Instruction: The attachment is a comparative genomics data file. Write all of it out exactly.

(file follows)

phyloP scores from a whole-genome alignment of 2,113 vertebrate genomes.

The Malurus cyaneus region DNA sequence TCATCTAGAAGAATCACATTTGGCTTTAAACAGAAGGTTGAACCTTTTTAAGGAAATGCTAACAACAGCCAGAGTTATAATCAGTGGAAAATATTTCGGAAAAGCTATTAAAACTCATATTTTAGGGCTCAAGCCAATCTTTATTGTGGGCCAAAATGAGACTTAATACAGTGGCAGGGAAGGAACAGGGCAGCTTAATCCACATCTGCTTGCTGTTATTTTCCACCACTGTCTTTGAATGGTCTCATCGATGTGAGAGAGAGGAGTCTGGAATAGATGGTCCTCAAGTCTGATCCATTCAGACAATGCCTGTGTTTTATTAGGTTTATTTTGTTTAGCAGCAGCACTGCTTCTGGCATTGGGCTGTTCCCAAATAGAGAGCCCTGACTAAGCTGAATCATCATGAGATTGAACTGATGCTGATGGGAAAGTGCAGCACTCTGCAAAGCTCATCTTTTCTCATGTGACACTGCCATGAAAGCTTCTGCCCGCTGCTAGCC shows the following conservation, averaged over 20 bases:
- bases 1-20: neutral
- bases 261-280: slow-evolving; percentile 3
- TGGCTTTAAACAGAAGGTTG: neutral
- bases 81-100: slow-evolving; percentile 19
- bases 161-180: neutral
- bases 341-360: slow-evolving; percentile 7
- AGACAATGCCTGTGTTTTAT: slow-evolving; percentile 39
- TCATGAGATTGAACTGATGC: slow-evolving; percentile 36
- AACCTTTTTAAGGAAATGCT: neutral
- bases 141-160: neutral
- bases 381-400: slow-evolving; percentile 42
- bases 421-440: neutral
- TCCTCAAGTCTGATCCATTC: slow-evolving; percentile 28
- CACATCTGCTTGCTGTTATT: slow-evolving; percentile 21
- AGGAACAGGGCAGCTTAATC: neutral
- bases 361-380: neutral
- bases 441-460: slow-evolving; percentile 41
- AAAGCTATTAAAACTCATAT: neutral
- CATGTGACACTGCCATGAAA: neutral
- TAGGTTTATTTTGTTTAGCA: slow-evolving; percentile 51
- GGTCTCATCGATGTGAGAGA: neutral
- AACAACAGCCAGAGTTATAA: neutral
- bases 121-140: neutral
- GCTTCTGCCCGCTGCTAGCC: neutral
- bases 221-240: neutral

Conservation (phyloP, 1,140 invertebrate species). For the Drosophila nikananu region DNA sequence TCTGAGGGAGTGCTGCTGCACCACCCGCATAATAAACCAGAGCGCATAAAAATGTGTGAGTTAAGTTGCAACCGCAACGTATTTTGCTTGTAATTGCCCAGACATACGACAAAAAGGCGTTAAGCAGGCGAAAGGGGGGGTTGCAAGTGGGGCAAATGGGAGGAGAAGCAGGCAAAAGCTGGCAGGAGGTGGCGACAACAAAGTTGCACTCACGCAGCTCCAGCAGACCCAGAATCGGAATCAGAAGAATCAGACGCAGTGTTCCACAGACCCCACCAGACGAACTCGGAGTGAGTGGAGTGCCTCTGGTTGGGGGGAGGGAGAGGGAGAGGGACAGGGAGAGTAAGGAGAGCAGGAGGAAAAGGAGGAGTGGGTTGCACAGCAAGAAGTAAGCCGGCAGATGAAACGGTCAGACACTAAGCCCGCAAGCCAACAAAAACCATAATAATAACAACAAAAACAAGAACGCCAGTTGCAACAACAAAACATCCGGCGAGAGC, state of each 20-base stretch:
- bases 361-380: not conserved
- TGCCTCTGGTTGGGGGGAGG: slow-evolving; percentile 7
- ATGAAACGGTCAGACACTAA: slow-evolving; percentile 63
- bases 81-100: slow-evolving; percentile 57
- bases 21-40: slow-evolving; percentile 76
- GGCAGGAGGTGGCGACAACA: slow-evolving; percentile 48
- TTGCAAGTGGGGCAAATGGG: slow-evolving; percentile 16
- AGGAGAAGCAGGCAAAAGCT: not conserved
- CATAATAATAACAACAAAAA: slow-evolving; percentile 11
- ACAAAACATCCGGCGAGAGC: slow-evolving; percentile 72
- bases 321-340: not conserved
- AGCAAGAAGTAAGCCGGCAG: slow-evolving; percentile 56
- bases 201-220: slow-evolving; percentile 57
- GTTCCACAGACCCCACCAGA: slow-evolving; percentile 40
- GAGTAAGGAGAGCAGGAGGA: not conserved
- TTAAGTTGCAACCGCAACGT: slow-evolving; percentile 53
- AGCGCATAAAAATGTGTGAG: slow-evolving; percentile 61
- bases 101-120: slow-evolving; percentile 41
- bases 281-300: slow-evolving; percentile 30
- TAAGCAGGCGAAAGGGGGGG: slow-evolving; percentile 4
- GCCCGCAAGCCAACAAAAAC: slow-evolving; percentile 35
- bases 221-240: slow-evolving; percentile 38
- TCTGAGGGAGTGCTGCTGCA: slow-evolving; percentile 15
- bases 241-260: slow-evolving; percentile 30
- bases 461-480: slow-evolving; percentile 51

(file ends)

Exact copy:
phyloP scores from a whole-genome alignment of 2,113 vertebrate genomes.

The Malurus cyaneus region DNA sequence TCATCTAGAAGAATCACATTTGGCTTTAAACAGAAGGTTGAACCTTTTTAAGGAAATGCTAACAACAGCCAGAGTTATAATCAGTGGAAAATATTTCGGAAAAGCTATTAAAACTCATATTTTAGGGCTCAAGCCAATCTTTATTGTGGGCCAAAATGAGACTTAATACAGTGGCAGGGAAGGAACAGGGCAGCTTAATCCACATCTGCTTGCTGTTATTTTCCACCACTGTCTTTGAATGGTCTCATCGATGTGAGAGAGAGGAGTCTGGAATAGATGGTCCTCAAGTCTGATCCATTCAGACAATGCCTGTGTTTTATTAGGTTTATTTTGTTTAGCAGCAGCACTGCTTCTGGCATTGGGCTGTTCCCAAATAGAGAGCCCTGACTAAGCTGAATCATCATGAGATTGAACTGATGCTGATGGGAAAGTGCAGCACTCTGCAAAGCTCATCTTTTCTCATGTGACACTGCCATGAAAGCTTCTGCCCGCTGCTAGCC shows the following conservation, averaged over 20 bases:
- bases 1-20: neutral
- bases 261-280: slow-evolving; percentile 3
- TGGCTTTAAACAGAAGGTTG: neutral
- bases 81-100: slow-evolving; percentile 19
- bases 161-180: neutral
- bases 341-360: slow-evolving; percentile 7
- AGACAATGCCTGTGTTTTAT: slow-evolving; percentile 39
- TCATGAGATTGAACTGATGC: slow-evolving; percentile 36
- AACCTTTTTAAGGAAATGCT: neutral
- bases 141-160: neutral
- bases 381-400: slow-evolving; percentile 42
- bases 421-440: neutral
- TCCTCAAGTCTGATCCATTC: slow-evolving; percentile 28
- CACATCTGCTTGCTGTTATT: slow-evolving; percentile 21
- AGGAACAGGGCAGCTTAATC: neutral
- bases 361-380: neutral
- bases 441-460: slow-evolving; percentile 41
- AAAGCTATTAAAACTCATAT: neutral
- CATGTGACACTGCCATGAAA: neutral
- TAGGTTTATTTTGTTTAGCA: slow-evolving; percentile 51
- GGTCTCATCGATGTGAGAGA: neutral
- AACAACAGCCAGAGTTATAA: neutral
- bases 121-140: neutral
- GCTTCTGCCCGCTGCTAGCC: neutral
- bases 221-240: neutral

Conservation (phyloP, 1,140 invertebrate species). For the Drosophila nikananu region DNA sequence TCTGAGGGAGTGCTGCTGCACCACCCGCATAATAAACCAGAGCGCATAAAAATGTGTGAGTTAAGTTGCAACCGCAACGTATTTTGCTTGTAATTGCCCAGACATACGACAAAAAGGCGTTAAGCAGGCGAAAGGGGGGGTTGCAAGTGGGGCAAATGGGAGGAGAAGCAGGCAAAAGCTGGCAGGAGGTGGCGACAACAAAGTTGCACTCACGCAGCTCCAGCAGACCCAGAATCGGAATCAGAAGAATCAGACGCAGTGTTCCACAGACCCCACCAGACGAACTCGGAGTGAGTGGAGTGCCTCTGGTTGGGGGGAGGGAGAGGGAGAGGGACAGGGAGAGTAAGGAGAGCAGGAGGAAAAGGAGGAGTGGGTTGCACAGCAAGAAGTAAGCCGGCAGATGAAACGGTCAGACACTAAGCCCGCAAGCCAACAAAAACCATAATAATAACAACAAAAACAAGAACGCCAGTTGCAACAACAAAACATCCGGCGAGAGC, state of each 20-base stretch:
- bases 361-380: not conserved
- TGCCTCTGGTTGGGGGGAGG: slow-evolving; percentile 7
- ATGAAACGGTCAGACACTAA: slow-evolving; percentile 63
- bases 81-100: slow-evolving; percentile 57
- bases 21-40: slow-evolving; percentile 76
- GGCAGGAGGTGGCGACAACA: slow-evolving; percentile 48
- TTGCAAGTGGGGCAAATGGG: slow-evolving; percentile 16
- AGGAGAAGCAGGCAAAAGCT: not conserved
- CATAATAATAACAACAAAAA: slow-evolving; percentile 11
- ACAAAACATCCGGCGAGAGC: slow-evolving; percentile 72
- bases 321-340: not conserved
- AGCAAGAAGTAAGCCGGCAG: slow-evolving; percentile 56
- bases 201-220: slow-evolving; percentile 57
- GTTCCACAGACCCCACCAGA: slow-evolving; percentile 40
- GAGTAAGGAGAGCAGGAGGA: not conserved
- TTAAGTTGCAACCGCAACGT: slow-evolving; percentile 53
- AGCGCATAAAAATGTGTGAG: slow-evolving; percentile 61
- bases 101-120: slow-evolving; percentile 41
- bases 281-300: slow-evolving; percentile 30
- TAAGCAGGCGAAAGGGGGGG: slow-evolving; percentile 4
- GCCCGCAAGCCAACAAAAAC: slow-evolving; percentile 35
- bases 221-240: slow-evolving; percentile 38
- TCTGAGGGAGTGCTGCTGCA: slow-evolving; percentile 15
- bases 241-260: slow-evolving; percentile 30
- bases 461-480: slow-evolving; percentile 51